Volvo factory goes climate neutral

Volvo’s engine factory in Skövde, Sweden, has become the company’s first climate-neutral manufacturing plant after it switched to renewable heating on 1 January 2018.

Skövde is the first plant in Volvo Cars’ global manufacturing network to reach this status, which marks a significant step towards the company’s vision of having climate-neutral global manufacturing operations by 2025.

It also makes Skövde one of only a few climate-neutral automotive plants in Europe, says Volvo.

“Improving energy efficiency is our first priority and then, for the energy we need to use, we aim for supplies generated from renewable sources,” said Javier Varela, senior vice president at Volvo Cars.

“The Skövde plant achievement is an important addition to our broader efforts in minimising our environmental footprint.”

Volvo signed an agreement with a local provider to ensure that all heating supplied to the Skövde plant is generated from waste incineration, biomass and recycled bio-fuels. The Skövde site’s electricity supply has come from renewable sources since 2008, like Volvo’s other European plants.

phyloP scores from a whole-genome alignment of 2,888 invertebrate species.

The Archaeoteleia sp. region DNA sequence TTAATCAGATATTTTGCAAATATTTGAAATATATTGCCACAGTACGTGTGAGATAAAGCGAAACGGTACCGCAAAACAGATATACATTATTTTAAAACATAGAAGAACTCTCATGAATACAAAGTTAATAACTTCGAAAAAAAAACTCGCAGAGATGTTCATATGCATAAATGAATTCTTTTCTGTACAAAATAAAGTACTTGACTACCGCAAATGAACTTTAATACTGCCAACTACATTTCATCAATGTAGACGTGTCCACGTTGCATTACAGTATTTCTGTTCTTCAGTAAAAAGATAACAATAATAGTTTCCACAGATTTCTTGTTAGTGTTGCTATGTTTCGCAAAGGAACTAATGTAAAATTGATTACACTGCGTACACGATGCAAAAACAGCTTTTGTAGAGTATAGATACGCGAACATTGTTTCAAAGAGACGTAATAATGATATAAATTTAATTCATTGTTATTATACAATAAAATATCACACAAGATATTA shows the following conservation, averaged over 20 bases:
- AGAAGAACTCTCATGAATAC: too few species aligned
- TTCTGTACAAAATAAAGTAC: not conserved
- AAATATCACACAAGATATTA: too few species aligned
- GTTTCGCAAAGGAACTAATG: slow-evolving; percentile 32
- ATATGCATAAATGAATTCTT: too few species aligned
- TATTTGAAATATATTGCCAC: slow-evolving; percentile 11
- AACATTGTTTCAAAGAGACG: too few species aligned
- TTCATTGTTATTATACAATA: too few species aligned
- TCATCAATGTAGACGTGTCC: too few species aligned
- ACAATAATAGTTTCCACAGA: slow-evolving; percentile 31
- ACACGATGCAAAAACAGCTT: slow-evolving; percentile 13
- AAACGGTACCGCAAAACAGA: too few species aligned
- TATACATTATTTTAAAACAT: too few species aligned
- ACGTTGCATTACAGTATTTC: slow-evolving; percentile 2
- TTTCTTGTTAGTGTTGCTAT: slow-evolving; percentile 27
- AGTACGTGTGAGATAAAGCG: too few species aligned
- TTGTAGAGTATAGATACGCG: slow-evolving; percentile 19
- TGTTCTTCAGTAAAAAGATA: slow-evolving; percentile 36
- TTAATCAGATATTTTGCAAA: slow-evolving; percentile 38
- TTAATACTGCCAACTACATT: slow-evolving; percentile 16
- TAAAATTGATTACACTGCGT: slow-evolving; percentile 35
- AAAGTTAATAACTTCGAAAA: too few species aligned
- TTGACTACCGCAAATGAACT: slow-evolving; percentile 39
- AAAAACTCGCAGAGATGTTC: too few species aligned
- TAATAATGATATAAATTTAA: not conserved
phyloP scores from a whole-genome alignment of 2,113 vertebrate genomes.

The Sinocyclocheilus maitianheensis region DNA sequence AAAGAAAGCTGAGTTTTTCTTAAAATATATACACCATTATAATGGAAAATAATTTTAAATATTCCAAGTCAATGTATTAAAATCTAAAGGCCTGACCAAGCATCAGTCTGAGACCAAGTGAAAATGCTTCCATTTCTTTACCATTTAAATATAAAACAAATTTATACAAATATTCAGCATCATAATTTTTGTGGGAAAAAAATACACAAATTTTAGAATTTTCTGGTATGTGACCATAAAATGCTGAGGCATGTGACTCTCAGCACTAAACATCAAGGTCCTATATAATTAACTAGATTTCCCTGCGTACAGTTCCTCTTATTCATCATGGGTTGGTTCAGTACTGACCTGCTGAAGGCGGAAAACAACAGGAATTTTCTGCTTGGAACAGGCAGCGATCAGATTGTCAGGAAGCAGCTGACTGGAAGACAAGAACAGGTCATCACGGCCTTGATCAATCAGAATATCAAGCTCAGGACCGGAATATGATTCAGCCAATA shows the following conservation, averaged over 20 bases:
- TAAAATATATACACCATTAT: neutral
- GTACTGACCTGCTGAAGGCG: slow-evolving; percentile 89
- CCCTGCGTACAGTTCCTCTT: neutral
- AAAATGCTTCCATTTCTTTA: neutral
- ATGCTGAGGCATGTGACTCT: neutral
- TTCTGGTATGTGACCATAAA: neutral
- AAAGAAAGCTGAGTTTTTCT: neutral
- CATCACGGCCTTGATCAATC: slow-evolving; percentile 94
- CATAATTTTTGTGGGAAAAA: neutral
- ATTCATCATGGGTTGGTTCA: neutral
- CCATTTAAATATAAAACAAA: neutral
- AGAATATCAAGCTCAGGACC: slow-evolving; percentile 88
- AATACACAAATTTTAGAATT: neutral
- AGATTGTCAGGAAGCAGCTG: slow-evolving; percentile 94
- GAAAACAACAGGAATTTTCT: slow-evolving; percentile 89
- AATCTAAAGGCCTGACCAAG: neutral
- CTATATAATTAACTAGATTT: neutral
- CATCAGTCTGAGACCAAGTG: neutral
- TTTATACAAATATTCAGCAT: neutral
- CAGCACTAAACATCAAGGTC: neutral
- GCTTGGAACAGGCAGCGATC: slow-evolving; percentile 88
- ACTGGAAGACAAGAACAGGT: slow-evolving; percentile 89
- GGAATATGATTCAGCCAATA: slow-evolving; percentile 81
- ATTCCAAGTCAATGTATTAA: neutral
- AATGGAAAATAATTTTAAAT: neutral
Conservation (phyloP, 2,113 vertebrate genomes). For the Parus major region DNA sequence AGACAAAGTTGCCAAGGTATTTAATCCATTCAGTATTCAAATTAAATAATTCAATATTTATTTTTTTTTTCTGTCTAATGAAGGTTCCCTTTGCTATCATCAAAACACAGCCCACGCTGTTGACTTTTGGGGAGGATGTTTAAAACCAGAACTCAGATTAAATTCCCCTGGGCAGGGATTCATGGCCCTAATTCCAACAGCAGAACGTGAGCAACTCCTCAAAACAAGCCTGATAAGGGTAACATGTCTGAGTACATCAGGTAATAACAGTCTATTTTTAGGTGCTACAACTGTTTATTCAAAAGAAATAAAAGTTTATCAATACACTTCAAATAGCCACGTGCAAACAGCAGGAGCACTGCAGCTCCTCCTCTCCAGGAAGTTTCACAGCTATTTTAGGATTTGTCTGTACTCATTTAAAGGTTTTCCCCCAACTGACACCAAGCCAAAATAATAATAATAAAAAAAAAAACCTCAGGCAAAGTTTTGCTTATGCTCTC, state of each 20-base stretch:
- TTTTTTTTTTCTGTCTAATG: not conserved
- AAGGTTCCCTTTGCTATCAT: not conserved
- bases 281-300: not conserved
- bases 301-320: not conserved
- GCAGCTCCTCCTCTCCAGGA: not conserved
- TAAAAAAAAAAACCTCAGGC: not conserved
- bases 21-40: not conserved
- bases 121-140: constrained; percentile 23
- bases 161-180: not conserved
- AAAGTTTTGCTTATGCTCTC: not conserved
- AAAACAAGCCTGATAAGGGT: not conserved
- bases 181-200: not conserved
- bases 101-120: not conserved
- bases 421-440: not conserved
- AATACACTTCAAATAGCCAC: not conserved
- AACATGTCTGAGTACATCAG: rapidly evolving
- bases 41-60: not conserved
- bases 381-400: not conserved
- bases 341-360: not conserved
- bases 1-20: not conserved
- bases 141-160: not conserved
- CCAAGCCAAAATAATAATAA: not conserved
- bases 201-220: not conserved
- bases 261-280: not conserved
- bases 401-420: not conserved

“Environmental care is one of our core values,” emphasized Stuart Templar, sustainability director at Volvo.

“Along with our plan to electrify all new Volvo cars launched from 2019, climate-neutral manufacturing operations will significantly reduce our overall carbon footprint, supporting global efforts to tackle climate change.”

One example of this is its production plant in Ghent, Belgium, which in 2016 introduced a district heating system that reduced carbon emissions by 40 per cent, saving 15,000 tonnes of CO2 per year.

Image credit: Volvo Cars

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